In July 2004 varicella (chickenpox) vaccination was added
to the national routine vaccination schedule for all children in Germany,
which is the first country in the European Union to do this . The Ständige
Impfkommission (standing committee on vaccination, STIKO) at the Robert Koch-Institut
in Germany announced the change in their recently published update to the
national vaccine schedule .
Previously, varicella vaccination was only recommended in Germany for particular
risk groups (and their contacts), and for young people who had not had varicella.
These recommendations were often not followed in the past.
In the United States, varicella vaccination has been standard for all children
and young people since 1995, with good results [3,4]. The STIKO recommendations
should reduce the high numbers of varicella infections in Germany - estimated
at 750 000 cases per year. A reduction is also expected in the annual number
of varicella-associated complications such as bacterial infections and their
consequences (abscesses, skin infection) as well as rarer complications
affecting the central nervous system such as brain inflammation, cerebellitis
and encephalitis. This will reduce the need for hospital admission of infants
and young children, the demands of sick children on parents and therefore
the economic costs. For most vaccinations recommended by the STIKO, statutory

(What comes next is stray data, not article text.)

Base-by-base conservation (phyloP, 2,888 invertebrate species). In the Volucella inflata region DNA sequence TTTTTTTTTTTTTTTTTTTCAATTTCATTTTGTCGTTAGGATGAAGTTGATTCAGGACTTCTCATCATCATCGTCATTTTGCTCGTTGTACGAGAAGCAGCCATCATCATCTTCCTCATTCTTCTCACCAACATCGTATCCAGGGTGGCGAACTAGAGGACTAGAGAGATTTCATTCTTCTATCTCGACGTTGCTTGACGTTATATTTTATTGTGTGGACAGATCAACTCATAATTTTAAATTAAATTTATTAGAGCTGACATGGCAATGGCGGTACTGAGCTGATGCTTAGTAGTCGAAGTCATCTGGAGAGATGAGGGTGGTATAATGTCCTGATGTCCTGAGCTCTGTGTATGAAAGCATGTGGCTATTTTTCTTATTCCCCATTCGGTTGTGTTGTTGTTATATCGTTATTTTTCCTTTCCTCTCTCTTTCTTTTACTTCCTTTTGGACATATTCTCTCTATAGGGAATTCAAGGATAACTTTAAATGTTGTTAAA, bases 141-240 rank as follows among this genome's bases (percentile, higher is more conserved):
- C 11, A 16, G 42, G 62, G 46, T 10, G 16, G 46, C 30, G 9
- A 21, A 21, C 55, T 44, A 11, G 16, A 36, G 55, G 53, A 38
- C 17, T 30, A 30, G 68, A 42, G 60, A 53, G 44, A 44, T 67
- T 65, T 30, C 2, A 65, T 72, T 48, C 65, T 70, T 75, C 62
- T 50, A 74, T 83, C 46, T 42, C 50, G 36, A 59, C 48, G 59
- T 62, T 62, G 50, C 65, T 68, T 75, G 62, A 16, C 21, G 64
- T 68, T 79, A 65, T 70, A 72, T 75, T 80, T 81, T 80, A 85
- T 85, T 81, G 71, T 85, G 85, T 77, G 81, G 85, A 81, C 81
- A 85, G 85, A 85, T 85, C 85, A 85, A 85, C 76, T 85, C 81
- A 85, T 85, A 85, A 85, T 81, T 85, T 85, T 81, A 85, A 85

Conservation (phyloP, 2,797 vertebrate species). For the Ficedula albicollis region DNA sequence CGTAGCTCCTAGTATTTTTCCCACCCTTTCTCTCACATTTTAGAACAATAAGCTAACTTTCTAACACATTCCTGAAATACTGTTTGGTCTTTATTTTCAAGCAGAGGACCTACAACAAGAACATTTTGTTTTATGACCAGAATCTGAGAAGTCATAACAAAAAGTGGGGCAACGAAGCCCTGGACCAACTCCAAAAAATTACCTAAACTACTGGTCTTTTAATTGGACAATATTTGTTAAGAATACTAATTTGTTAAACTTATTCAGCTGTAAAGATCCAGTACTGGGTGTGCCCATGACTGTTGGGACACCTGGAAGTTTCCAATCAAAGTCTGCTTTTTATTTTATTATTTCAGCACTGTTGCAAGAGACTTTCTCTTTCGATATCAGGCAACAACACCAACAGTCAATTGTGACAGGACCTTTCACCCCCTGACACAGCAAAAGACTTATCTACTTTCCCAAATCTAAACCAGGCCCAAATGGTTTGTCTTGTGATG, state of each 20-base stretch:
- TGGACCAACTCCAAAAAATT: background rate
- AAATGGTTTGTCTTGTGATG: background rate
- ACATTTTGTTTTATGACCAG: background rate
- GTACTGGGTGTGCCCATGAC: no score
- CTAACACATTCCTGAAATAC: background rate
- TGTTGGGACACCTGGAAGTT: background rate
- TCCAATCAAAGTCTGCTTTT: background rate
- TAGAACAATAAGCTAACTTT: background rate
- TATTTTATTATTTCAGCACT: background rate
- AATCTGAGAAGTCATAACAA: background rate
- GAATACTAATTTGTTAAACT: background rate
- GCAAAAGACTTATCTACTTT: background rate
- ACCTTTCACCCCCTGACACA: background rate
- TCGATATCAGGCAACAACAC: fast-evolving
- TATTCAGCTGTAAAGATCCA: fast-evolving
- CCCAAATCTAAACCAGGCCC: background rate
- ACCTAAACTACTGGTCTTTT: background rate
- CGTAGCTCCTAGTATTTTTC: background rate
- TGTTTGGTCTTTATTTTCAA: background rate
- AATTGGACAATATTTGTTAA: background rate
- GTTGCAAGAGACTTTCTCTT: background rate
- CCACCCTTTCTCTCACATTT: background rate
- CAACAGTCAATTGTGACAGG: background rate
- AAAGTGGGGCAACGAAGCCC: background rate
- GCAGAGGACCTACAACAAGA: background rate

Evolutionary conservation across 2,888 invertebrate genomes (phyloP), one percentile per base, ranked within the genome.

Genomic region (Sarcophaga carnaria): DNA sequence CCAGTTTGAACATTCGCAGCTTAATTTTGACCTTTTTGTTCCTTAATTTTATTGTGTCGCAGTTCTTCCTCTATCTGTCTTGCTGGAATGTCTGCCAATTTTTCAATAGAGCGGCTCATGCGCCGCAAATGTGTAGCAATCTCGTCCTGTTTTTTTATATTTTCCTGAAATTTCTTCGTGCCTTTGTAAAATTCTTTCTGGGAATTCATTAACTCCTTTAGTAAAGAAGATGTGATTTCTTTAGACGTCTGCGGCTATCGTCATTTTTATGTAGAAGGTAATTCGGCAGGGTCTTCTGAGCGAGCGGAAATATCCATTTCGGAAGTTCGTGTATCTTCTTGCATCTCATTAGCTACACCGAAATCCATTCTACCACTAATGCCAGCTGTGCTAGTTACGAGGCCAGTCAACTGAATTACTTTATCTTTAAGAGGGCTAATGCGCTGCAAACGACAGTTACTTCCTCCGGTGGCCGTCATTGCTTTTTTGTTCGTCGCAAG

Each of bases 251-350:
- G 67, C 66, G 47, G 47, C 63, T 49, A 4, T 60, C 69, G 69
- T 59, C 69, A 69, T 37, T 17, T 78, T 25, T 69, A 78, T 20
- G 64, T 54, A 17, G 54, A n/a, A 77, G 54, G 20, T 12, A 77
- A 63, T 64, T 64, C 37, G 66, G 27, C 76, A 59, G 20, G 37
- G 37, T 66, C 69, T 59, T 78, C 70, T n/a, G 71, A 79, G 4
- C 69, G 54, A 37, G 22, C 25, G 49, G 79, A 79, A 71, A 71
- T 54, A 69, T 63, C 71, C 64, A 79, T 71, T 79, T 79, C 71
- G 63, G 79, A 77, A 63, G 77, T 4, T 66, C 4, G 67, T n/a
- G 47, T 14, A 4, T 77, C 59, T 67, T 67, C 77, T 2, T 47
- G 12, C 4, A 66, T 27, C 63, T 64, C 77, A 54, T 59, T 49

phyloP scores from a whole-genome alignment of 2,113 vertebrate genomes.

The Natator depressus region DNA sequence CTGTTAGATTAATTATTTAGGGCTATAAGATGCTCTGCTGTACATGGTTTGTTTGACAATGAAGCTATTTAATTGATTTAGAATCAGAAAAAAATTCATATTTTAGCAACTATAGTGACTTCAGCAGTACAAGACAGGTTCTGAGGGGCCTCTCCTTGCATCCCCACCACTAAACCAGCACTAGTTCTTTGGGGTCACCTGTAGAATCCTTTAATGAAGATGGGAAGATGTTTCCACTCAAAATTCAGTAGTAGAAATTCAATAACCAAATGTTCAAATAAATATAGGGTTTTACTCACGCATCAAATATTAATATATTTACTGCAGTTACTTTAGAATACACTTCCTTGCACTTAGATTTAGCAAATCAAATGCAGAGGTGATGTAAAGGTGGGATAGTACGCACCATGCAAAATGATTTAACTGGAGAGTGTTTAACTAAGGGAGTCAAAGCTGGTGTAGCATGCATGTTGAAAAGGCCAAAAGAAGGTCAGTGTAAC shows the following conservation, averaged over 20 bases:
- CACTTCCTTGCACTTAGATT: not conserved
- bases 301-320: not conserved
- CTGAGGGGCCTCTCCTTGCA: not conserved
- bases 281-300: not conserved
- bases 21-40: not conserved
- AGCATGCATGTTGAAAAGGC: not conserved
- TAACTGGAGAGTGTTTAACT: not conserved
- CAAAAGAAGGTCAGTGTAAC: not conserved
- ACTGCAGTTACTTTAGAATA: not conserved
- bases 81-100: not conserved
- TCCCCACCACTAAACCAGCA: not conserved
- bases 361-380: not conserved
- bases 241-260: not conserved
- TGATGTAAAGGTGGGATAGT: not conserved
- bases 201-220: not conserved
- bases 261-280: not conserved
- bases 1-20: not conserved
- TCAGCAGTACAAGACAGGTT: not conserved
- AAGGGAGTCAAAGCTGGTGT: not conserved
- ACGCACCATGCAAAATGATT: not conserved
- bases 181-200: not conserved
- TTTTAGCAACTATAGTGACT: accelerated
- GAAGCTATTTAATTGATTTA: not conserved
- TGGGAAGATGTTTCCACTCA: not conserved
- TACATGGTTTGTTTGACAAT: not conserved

health insurances cover the cost; however, no decisions have been made to
date whether this will also hold for varicella vaccinations.
Herd immunity induced by mass vaccination will also protect non-immune
infants, young children, pregnant women and people in risk groups. According
to the official recommendations published in the Epidemiologisches Bulletin
, varicella vaccination is scheduled for infants aged between 11
and 14 months (given preferably at the same time as MMR vaccine). Catch-up
vaccination for children and adults is recommended, in particular for persons
aged 9-17 years who have not had varicella infection.
National committees in Lithuania and Cyprus have also recommended varicella
vaccination for all children, but as yet, this does not form part of their
national routine vaccination schedule (A Nardone, ESEN-2, personal communication,